collisions:0 txqueuelen:0
RX bytes:494412 (494.4 KB) TX bytes:494412 (494.4 KB)




$ ip route
192.168.1.0/24 dev eth0 proto kernel scope link src 192.168.1.130
169.254.0.0/16 dev eth0 scope link metric 1000
default via 192.168.1.1 dev eth0 metric 100


However when I use a remote computer to log in to port 5555 it doesn't work - nothing happens to be exact. Port 6666 is still very much up and running as usual. I am not a networking expert by any means.

Any ideas? I have spent countless hours on this...

THANKS!

fwre01
November 28th, 2010, 06:42 AM
Hi levicivita.

Is this connection failing when initiated from inside or outside the LAN?

If traffic is initiated inside your LAN the connection will fail, because the host initiating the connection will expect to see a return packet from the HTPC, but it will actually receive a return packet from the camera.

The way to do setup this connection correctly would be to Source NAT the address to the HTPC.

You mentioned you are already port forwarding 6666 to the camera, and 5555 to the HTPC. Most routers can do the DPORT translation as well as the forwarding. Perhaps using the HTPC is not necessary?

Is this connection to access the logs on the camera? Does the camera not have the ability to output the logs to a host on the network?

SeijiSensei
November 28th, 2010, 01:44 PM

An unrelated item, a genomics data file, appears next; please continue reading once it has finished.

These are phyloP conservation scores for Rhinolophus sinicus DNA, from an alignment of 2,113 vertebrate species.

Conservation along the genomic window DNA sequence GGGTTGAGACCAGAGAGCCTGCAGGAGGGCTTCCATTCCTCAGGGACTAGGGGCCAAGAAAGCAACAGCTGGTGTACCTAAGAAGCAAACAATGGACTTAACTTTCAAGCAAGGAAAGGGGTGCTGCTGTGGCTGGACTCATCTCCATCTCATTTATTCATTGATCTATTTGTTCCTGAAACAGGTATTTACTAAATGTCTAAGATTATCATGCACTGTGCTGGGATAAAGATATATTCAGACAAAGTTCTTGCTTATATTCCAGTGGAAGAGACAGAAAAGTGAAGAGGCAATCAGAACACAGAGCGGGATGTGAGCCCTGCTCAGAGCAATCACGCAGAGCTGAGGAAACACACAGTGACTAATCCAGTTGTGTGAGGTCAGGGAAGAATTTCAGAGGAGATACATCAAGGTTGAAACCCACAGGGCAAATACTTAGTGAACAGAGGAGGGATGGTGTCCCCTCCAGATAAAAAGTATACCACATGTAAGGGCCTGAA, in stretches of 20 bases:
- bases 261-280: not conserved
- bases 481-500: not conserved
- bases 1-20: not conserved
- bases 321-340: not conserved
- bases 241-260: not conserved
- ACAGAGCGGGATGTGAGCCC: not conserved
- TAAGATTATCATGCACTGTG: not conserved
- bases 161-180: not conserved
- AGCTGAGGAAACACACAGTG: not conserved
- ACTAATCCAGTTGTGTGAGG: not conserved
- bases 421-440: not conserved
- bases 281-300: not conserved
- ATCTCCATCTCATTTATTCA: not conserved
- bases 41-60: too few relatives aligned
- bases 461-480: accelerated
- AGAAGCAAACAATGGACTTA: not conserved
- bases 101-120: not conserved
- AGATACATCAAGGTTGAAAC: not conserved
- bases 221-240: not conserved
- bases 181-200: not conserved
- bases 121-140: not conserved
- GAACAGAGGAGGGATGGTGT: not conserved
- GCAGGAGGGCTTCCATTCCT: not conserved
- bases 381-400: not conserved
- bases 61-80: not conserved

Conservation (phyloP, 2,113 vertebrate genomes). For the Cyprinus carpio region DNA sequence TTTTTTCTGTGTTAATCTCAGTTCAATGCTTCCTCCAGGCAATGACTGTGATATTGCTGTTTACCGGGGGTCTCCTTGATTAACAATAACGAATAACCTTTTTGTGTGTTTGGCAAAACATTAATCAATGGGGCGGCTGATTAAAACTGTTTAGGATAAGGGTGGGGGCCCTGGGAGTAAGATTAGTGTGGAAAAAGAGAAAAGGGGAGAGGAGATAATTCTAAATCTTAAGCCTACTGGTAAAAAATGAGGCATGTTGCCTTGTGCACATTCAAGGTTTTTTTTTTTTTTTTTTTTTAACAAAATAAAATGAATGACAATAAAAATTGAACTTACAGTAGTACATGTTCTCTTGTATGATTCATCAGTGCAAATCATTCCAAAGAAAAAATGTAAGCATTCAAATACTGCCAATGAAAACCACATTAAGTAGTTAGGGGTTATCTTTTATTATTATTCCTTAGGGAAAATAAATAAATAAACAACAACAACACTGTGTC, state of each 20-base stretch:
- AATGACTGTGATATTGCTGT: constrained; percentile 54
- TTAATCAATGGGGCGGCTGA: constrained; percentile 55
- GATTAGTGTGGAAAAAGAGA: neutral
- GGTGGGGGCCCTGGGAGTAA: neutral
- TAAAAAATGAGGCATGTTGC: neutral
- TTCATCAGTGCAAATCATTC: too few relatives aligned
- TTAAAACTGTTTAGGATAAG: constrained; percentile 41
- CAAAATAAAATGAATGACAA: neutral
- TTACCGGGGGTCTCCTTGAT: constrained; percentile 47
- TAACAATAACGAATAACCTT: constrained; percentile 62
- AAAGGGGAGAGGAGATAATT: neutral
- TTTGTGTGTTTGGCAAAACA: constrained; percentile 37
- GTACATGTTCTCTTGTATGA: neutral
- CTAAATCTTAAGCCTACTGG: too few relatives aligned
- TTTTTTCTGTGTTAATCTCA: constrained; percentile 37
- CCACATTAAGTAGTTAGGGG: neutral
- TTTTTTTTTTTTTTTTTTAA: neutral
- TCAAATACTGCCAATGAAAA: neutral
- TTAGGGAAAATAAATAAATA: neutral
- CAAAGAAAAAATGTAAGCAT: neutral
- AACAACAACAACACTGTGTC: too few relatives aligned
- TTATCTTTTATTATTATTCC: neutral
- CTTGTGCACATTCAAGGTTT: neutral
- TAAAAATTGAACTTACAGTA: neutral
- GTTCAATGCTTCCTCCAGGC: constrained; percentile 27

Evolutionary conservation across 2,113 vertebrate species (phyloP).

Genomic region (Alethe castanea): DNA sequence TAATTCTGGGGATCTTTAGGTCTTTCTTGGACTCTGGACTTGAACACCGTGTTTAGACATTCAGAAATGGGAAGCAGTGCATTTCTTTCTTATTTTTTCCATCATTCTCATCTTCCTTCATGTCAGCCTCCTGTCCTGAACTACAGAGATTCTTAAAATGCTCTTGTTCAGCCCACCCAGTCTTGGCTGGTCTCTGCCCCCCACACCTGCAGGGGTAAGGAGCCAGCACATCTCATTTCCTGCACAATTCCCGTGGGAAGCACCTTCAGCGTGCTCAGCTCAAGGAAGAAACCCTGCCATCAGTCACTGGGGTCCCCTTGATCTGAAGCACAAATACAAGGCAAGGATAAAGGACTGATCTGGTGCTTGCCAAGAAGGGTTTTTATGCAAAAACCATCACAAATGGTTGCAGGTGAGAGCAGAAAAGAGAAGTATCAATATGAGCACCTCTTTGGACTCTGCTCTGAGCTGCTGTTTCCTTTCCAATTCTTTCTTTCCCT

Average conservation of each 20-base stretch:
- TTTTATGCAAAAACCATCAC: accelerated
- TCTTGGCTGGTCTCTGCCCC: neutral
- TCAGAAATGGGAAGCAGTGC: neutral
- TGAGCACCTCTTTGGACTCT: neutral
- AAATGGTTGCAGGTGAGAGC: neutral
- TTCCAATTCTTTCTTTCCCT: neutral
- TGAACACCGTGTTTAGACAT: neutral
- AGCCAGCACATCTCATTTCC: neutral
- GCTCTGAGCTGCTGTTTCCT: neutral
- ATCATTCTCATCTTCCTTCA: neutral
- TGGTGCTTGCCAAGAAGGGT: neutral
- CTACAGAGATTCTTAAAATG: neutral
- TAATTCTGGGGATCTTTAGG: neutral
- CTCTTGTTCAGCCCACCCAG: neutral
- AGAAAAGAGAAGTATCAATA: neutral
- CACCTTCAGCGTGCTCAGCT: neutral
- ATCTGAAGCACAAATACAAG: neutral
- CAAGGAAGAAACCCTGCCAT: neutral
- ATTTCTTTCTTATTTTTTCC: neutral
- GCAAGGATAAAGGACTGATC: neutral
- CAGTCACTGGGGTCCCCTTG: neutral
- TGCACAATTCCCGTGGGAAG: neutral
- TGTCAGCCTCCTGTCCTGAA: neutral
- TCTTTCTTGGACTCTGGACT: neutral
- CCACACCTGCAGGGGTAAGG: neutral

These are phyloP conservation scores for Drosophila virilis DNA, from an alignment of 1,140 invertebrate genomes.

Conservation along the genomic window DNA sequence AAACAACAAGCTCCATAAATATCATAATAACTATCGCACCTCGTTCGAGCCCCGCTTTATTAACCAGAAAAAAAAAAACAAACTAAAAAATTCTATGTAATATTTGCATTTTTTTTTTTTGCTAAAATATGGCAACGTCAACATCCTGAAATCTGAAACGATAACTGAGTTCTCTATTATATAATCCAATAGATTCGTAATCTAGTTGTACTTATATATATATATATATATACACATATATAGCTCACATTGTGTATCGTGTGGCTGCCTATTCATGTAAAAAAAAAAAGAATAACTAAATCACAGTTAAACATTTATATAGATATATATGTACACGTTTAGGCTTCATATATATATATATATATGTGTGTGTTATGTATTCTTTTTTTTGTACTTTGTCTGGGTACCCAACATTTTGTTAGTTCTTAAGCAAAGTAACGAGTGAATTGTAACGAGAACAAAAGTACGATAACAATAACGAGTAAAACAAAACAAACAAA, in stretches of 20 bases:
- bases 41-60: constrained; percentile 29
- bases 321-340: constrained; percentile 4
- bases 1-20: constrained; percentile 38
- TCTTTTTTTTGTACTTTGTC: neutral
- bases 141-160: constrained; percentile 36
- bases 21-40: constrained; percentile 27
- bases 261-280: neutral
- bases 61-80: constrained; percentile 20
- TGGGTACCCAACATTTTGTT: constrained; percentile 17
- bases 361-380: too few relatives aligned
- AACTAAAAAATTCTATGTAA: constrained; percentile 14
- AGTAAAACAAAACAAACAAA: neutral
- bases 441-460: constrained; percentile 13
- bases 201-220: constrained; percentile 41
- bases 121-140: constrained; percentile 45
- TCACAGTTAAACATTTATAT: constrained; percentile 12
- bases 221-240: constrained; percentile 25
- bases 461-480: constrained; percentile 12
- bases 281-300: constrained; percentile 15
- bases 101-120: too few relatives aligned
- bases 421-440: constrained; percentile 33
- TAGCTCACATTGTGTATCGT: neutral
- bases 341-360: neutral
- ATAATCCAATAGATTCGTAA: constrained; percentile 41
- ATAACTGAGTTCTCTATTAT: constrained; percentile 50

I'll toss out another option. You may decide it's beyond your current level of networking skills, but here it is:

Run the Apache web server on the Ubuntu box in so-called "reverse proxy (http://httpd.apache.org/docs/2.2/mod/mod_proxy.html)" mode. Forward incoming requests for the camera to Apache and have it proxy them to the camera. You can add "basic (http://httpd.apache.org/docs/2.2/mod/mod_auth_basic.html)" authentication to the configuration so that every person would need to log in with a username and password to access the proxy and use the camera. Every request will be logged by Apache with the usernames included.

levicivita
November 28th, 2010, 07:53 PM
Hey fwre01, thanks for your detailed reply.

Q: Is this connection failing when initiated from inside or outside the LAN?
A: After setting up the HTPC as described in the original post, I ssh'd into a remote computer (located in a different city, over internet), and then attempted to telnet as well as use firefox to connect to my home IP on both the 5555 and 6666 port. The 6666 connection (direct to webcam) worked. The 5555 port timed out - nothing happened. I had read about the NAT forwarding not working locally which is why I tested it this way.

Q: The way to do setup this connection correctly would be to Source NAT the address to the HTPC.